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        Robert Nozick is Arthur Kingsley Porter Professor of Philosophy at Harvard University and the author of Anarchy, State, and Utopia and other books. This article is excerpted from his essay Why Do Intellectuals Oppose Capitalism? which originally appeared in The Future of Private Enterprise, ed. Craig Aronoff et al. and is reprinted in Robert Nozick, Socratic Puzzles.

It is surprising that intellectuals oppose capitalism so. Other groups of comparable socio-economic status do not show the same degree of opposition in the same proportions. Statistically, then, intellectuals are an anomaly.

Not all intellectuals are on the left. Like other groups, their opinions are spread along a curve. But in their case, the curve is shifted and skewed to the political left.

By intellectuals, I do not mean all people of intelligence or of a certain level of education, but those who, in their vocation, deal with ideas as expressed in words, shaping the word flow others receive. These wordsmiths include poets, novelists, literary critics, newspaper and magazine journalists, and many professors. It does not include those who primarily produce and transmit quantitatively or mathematically formulated information or those working in visual media, painters, sculptors, cameramen. Unlike the wordsmiths, people in these occupations do not disproportionately oppose capitalism. The wordsmiths are concentrated in certain occupational sites: academia, the media, government bureaucracy.

Wordsmith intellectuals fare well in capitalist society; there they have great freedom to formulate, encounter, and propagate new ideas, to read and discuss them. Their occupational skills are in demand, their income much above average. Why then do they disproportionately oppose capitalism? Indeed, some data suggest that the more prosperous and successful the intellectual, the more likely he is to oppose capitalism. This opposition to capitalism is mainly from the left but not solely so. Yeats, Eliot, and Pound opposed market society from the right.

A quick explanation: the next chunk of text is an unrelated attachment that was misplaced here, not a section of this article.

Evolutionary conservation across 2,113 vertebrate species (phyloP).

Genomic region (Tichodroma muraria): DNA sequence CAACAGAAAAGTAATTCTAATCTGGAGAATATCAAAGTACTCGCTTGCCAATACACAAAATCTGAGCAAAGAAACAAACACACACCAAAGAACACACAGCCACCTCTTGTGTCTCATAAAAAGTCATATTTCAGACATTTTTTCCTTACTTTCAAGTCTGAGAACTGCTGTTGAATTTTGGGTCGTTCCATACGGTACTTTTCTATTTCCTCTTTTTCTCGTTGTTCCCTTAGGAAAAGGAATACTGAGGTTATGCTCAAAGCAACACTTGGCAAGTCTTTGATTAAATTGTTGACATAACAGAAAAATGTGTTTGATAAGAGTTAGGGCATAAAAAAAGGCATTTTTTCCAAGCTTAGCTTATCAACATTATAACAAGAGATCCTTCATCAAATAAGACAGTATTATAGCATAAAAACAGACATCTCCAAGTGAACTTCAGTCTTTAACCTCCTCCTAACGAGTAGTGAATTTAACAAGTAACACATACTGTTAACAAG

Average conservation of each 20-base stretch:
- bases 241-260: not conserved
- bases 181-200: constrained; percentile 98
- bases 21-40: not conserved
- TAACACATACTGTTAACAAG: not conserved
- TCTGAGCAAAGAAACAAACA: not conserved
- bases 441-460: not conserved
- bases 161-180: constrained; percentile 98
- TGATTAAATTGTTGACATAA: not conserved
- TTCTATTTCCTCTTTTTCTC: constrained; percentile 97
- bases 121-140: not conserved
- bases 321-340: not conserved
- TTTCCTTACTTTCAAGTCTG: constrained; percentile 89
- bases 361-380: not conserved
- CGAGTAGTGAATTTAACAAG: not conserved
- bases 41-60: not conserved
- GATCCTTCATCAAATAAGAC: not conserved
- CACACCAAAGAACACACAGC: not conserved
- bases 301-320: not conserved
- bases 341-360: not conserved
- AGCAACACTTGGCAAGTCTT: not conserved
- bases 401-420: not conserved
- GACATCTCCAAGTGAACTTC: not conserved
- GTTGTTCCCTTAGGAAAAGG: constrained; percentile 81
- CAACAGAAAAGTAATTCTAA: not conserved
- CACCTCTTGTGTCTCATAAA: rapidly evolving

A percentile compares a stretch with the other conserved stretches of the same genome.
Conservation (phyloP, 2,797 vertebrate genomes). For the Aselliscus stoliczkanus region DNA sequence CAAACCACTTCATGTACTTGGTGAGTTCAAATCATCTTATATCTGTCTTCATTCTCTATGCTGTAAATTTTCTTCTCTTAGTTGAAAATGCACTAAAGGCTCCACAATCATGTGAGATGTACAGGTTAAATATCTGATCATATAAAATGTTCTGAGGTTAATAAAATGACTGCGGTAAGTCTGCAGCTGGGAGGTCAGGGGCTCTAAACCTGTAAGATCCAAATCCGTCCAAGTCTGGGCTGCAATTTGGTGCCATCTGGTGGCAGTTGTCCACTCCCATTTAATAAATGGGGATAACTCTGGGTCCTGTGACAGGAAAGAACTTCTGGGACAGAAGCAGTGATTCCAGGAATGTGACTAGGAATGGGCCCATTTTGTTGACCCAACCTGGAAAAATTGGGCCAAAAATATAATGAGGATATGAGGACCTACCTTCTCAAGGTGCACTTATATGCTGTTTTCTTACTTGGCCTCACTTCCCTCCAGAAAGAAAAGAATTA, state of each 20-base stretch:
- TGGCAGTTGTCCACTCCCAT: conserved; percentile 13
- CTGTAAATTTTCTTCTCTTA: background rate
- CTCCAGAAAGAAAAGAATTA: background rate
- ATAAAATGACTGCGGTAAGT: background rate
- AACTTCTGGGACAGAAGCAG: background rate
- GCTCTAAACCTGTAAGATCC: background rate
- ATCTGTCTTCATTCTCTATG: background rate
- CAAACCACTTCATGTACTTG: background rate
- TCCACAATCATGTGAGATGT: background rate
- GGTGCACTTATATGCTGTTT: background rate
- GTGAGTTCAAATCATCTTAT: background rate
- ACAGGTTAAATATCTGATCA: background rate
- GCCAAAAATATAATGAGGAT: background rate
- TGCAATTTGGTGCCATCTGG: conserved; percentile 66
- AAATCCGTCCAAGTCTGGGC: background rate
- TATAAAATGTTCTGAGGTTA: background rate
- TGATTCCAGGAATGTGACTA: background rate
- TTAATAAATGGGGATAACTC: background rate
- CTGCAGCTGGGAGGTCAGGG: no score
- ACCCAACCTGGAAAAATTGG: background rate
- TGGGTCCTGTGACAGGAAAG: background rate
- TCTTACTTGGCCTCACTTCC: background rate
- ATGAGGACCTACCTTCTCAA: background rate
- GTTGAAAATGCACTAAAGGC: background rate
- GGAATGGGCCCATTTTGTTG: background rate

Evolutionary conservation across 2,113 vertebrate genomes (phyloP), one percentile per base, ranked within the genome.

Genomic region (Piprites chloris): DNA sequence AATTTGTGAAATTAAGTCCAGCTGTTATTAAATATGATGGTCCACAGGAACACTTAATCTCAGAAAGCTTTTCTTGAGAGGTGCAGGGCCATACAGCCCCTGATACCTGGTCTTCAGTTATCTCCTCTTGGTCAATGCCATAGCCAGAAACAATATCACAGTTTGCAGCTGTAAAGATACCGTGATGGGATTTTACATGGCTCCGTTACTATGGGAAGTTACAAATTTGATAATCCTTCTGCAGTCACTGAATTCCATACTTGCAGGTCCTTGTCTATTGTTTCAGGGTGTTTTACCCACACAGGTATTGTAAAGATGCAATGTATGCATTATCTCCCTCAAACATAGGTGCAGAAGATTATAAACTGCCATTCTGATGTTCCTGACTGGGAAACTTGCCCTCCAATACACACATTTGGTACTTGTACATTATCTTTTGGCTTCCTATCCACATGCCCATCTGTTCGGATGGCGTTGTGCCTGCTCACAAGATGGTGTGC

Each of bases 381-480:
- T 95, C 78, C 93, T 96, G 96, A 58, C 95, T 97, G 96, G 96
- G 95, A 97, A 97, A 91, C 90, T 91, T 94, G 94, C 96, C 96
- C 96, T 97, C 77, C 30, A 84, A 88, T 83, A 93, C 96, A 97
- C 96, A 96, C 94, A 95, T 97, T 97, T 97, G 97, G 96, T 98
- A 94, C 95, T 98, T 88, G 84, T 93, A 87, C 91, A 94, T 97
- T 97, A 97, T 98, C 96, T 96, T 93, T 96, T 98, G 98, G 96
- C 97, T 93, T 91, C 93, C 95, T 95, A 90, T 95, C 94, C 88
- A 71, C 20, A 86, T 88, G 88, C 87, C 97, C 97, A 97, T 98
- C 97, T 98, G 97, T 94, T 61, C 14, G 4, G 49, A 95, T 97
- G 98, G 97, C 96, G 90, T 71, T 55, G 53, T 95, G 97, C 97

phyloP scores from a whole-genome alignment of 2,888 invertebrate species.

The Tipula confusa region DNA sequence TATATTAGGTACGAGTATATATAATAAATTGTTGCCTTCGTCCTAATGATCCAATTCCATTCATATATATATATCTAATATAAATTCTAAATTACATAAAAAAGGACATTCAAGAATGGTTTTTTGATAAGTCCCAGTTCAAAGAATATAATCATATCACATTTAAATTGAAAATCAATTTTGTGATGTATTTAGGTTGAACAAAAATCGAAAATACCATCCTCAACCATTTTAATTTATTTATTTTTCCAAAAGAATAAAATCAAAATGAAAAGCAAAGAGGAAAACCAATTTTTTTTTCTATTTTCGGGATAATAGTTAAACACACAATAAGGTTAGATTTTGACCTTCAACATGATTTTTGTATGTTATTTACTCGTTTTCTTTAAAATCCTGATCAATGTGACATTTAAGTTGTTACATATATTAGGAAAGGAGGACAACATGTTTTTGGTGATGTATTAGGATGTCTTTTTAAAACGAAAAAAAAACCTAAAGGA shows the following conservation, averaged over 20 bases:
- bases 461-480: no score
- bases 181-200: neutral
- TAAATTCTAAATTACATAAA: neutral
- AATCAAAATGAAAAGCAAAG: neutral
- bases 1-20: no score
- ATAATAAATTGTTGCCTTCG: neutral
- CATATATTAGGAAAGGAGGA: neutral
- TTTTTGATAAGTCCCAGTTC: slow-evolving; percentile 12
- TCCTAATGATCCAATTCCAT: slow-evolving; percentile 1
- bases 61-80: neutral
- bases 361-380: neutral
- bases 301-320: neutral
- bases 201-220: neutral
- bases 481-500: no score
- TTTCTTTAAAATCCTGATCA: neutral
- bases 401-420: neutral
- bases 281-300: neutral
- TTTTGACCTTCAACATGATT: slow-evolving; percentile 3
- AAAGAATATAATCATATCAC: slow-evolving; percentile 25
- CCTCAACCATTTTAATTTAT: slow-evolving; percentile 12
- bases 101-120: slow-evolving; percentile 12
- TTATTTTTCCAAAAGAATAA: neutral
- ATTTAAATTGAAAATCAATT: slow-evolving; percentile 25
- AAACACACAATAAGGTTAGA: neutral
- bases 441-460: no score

The opposition of wordsmith intellectuals to capitalism is a fact of social significance. They shape our ideas and images of society; they state the policy alternatives bureaucracies consider. From treatises to slogans, they give us the sentences to express ourselves. Their opposition matters, especially in a society that depends increasingly upon the explicit formulation and dissemination of information.

We can distinguish two types of explanation for the relatively high proportion of intellectuals in opposition to capitalism.

✓ One type finds a factor unique to the anti-capitalist intellectuals.

✓ The second type of explanation identifies a factor applying to all intellectuals, a force propelling them toward anticapitalist views.

Whether it pushes any particular intellectual over into anti-capitalism will depend upon the other forces acting upon him. In the aggregate, though, since it makes anti-capitalism more likely for each intellectual, such a factor will produce a larger proportion of anti-capitalist intellectuals.

Our explanation will be of this second type. We will identify a factor which tilts intellectuals toward anti-capitalist attitudes but does not guarantee it in any particular case.

Intellectuals feel they are the most valuable people, the ones with the highest merit, but a capitalist society does not satisfy the principle of distribution to each according to his merit.
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The Value of Intellectuals

Intellectuals now expect to be the most highly valued people in a society, those with the most prestige and power; those with the greatest rewards. Intellectuals feel entitled to this. But, by and large, a capitalist society does not honor its intellectuals. Ludwig von Mises explains the special resentment of intellectuals, in contrast to workers, by saying they mix socially with successful capitalists and so have them as a salient comparison group and are humiliated by their lesser status. However, even those intellectuals who do not mix socially are similarly resentful, while merely mixing is not enough - the sports and dancing instructors who cater to the rich and have affairs with them are not noticeably anti-capitalist.